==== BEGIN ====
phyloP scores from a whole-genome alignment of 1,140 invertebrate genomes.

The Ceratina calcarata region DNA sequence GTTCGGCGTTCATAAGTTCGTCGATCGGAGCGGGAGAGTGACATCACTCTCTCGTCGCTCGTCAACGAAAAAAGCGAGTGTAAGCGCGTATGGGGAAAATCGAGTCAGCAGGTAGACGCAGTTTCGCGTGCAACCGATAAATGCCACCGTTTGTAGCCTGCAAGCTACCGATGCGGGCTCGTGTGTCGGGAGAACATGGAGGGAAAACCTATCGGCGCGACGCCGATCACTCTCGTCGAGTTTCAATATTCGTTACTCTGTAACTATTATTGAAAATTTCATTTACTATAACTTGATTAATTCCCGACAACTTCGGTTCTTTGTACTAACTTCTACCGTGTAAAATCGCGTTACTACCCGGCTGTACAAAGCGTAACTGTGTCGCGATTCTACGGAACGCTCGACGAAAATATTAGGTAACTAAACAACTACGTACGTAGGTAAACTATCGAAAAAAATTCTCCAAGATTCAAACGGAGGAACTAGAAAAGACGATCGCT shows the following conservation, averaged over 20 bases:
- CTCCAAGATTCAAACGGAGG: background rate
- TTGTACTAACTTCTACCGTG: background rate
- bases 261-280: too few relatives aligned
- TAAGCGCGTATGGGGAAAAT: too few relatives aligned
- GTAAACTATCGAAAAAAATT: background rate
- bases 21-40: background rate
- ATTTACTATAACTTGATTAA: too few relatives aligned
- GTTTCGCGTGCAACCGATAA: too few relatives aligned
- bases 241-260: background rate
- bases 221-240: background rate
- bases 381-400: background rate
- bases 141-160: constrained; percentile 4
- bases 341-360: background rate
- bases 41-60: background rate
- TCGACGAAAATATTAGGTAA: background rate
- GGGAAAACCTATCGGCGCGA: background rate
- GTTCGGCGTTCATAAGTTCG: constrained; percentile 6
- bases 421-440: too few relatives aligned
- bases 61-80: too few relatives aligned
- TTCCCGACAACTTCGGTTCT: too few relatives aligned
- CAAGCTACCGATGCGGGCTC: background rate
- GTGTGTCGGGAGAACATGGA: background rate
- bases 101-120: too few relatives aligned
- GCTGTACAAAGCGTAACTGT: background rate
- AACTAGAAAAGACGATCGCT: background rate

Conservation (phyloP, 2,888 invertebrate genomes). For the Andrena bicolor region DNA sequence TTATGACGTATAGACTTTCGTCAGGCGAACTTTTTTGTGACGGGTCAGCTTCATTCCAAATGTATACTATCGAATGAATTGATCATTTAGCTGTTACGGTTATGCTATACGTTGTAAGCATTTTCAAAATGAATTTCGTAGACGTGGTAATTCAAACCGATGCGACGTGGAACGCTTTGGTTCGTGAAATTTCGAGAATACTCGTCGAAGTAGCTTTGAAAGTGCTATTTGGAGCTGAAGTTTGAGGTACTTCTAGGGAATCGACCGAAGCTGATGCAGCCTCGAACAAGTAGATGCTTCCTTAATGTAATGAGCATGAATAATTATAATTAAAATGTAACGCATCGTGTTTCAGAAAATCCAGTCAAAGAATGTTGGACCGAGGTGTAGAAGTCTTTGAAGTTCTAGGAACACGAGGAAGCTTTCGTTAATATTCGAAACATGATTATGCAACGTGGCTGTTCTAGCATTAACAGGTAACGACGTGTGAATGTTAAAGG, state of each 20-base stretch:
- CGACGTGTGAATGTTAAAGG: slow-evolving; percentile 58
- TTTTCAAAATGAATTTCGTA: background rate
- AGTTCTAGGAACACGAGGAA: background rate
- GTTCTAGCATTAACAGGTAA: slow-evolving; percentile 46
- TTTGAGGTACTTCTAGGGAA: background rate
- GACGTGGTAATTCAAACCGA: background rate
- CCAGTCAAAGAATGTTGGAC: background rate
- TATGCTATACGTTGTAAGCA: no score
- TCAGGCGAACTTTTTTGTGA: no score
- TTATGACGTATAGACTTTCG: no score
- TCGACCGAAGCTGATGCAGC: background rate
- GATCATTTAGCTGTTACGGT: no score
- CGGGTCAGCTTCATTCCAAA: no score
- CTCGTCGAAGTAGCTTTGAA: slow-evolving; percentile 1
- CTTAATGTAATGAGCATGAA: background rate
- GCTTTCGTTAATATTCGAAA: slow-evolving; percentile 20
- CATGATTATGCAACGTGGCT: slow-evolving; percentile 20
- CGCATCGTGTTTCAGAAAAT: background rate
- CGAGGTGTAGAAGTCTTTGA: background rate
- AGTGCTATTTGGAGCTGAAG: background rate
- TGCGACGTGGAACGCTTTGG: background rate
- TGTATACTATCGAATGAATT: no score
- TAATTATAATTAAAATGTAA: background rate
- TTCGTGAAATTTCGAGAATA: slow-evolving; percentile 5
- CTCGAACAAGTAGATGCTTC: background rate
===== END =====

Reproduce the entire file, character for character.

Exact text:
phyloP scores from a whole-genome alignment of 1,140 invertebrate genomes.

The Ceratina calcarata region DNA sequence GTTCGGCGTTCATAAGTTCGTCGATCGGAGCGGGAGAGTGACATCACTCTCTCGTCGCTCGTCAACGAAAAAAGCGAGTGTAAGCGCGTATGGGGAAAATCGAGTCAGCAGGTAGACGCAGTTTCGCGTGCAACCGATAAATGCCACCGTTTGTAGCCTGCAAGCTACCGATGCGGGCTCGTGTGTCGGGAGAACATGGAGGGAAAACCTATCGGCGCGACGCCGATCACTCTCGTCGAGTTTCAATATTCGTTACTCTGTAACTATTATTGAAAATTTCATTTACTATAACTTGATTAATTCCCGACAACTTCGGTTCTTTGTACTAACTTCTACCGTGTAAAATCGCGTTACTACCCGGCTGTACAAAGCGTAACTGTGTCGCGATTCTACGGAACGCTCGACGAAAATATTAGGTAACTAAACAACTACGTACGTAGGTAAACTATCGAAAAAAATTCTCCAAGATTCAAACGGAGGAACTAGAAAAGACGATCGCT shows the following conservation, averaged over 20 bases:
- CTCCAAGATTCAAACGGAGG: background rate
- TTGTACTAACTTCTACCGTG: background rate
- bases 261-280: too few relatives aligned
- TAAGCGCGTATGGGGAAAAT: too few relatives aligned
- GTAAACTATCGAAAAAAATT: background rate
- bases 21-40: background rate
- ATTTACTATAACTTGATTAA: too few relatives aligned
- GTTTCGCGTGCAACCGATAA: too few relatives aligned
- bases 241-260: background rate
- bases 221-240: background rate
- bases 381-400: background rate
- bases 141-160: constrained; percentile 4
- bases 341-360: background rate
- bases 41-60: background rate
- TCGACGAAAATATTAGGTAA: background rate
- GGGAAAACCTATCGGCGCGA: background rate
- GTTCGGCGTTCATAAGTTCG: constrained; percentile 6
- bases 421-440: too few relatives aligned
- bases 61-80: too few relatives aligned
- TTCCCGACAACTTCGGTTCT: too few relatives aligned
- CAAGCTACCGATGCGGGCTC: background rate
- GTGTGTCGGGAGAACATGGA: background rate
- bases 101-120: too few relatives aligned
- GCTGTACAAAGCGTAACTGT: background rate
- AACTAGAAAAGACGATCGCT: background rate

Conservation (phyloP, 2,888 invertebrate genomes). For the Andrena bicolor region DNA sequence TTATGACGTATAGACTTTCGTCAGGCGAACTTTTTTGTGACGGGTCAGCTTCATTCCAAATGTATACTATCGAATGAATTGATCATTTAGCTGTTACGGTTATGCTATACGTTGTAAGCATTTTCAAAATGAATTTCGTAGACGTGGTAATTCAAACCGATGCGACGTGGAACGCTTTGGTTCGTGAAATTTCGAGAATACTCGTCGAAGTAGCTTTGAAAGTGCTATTTGGAGCTGAAGTTTGAGGTACTTCTAGGGAATCGACCGAAGCTGATGCAGCCTCGAACAAGTAGATGCTTCCTTAATGTAATGAGCATGAATAATTATAATTAAAATGTAACGCATCGTGTTTCAGAAAATCCAGTCAAAGAATGTTGGACCGAGGTGTAGAAGTCTTTGAAGTTCTAGGAACACGAGGAAGCTTTCGTTAATATTCGAAACATGATTATGCAACGTGGCTGTTCTAGCATTAACAGGTAACGACGTGTGAATGTTAAAGG, state of each 20-base stretch:
- CGACGTGTGAATGTTAAAGG: slow-evolving; percentile 58
- TTTTCAAAATGAATTTCGTA: background rate
- AGTTCTAGGAACACGAGGAA: background rate
- GTTCTAGCATTAACAGGTAA: slow-evolving; percentile 46
- TTTGAGGTACTTCTAGGGAA: background rate
- GACGTGGTAATTCAAACCGA: background rate
- CCAGTCAAAGAATGTTGGAC: background rate
- TATGCTATACGTTGTAAGCA: no score
- TCAGGCGAACTTTTTTGTGA: no score
- TTATGACGTATAGACTTTCG: no score
- TCGACCGAAGCTGATGCAGC: background rate
- GATCATTTAGCTGTTACGGT: no score
- CGGGTCAGCTTCATTCCAAA: no score
- CTCGTCGAAGTAGCTTTGAA: slow-evolving; percentile 1
- CTTAATGTAATGAGCATGAA: background rate
- GCTTTCGTTAATATTCGAAA: slow-evolving; percentile 20
- CATGATTATGCAACGTGGCT: slow-evolving; percentile 20
- CGCATCGTGTTTCAGAAAAT: background rate
- CGAGGTGTAGAAGTCTTTGA: background rate
- AGTGCTATTTGGAGCTGAAG: background rate
- TGCGACGTGGAACGCTTTGG: background rate
- TGTATACTATCGAATGAATT: no score
- TAATTATAATTAAAATGTAA: background rate
- TTCGTGAAATTTCGAGAATA: slow-evolving; percentile 5
- CTCGAACAAGTAGATGCTTC: background rate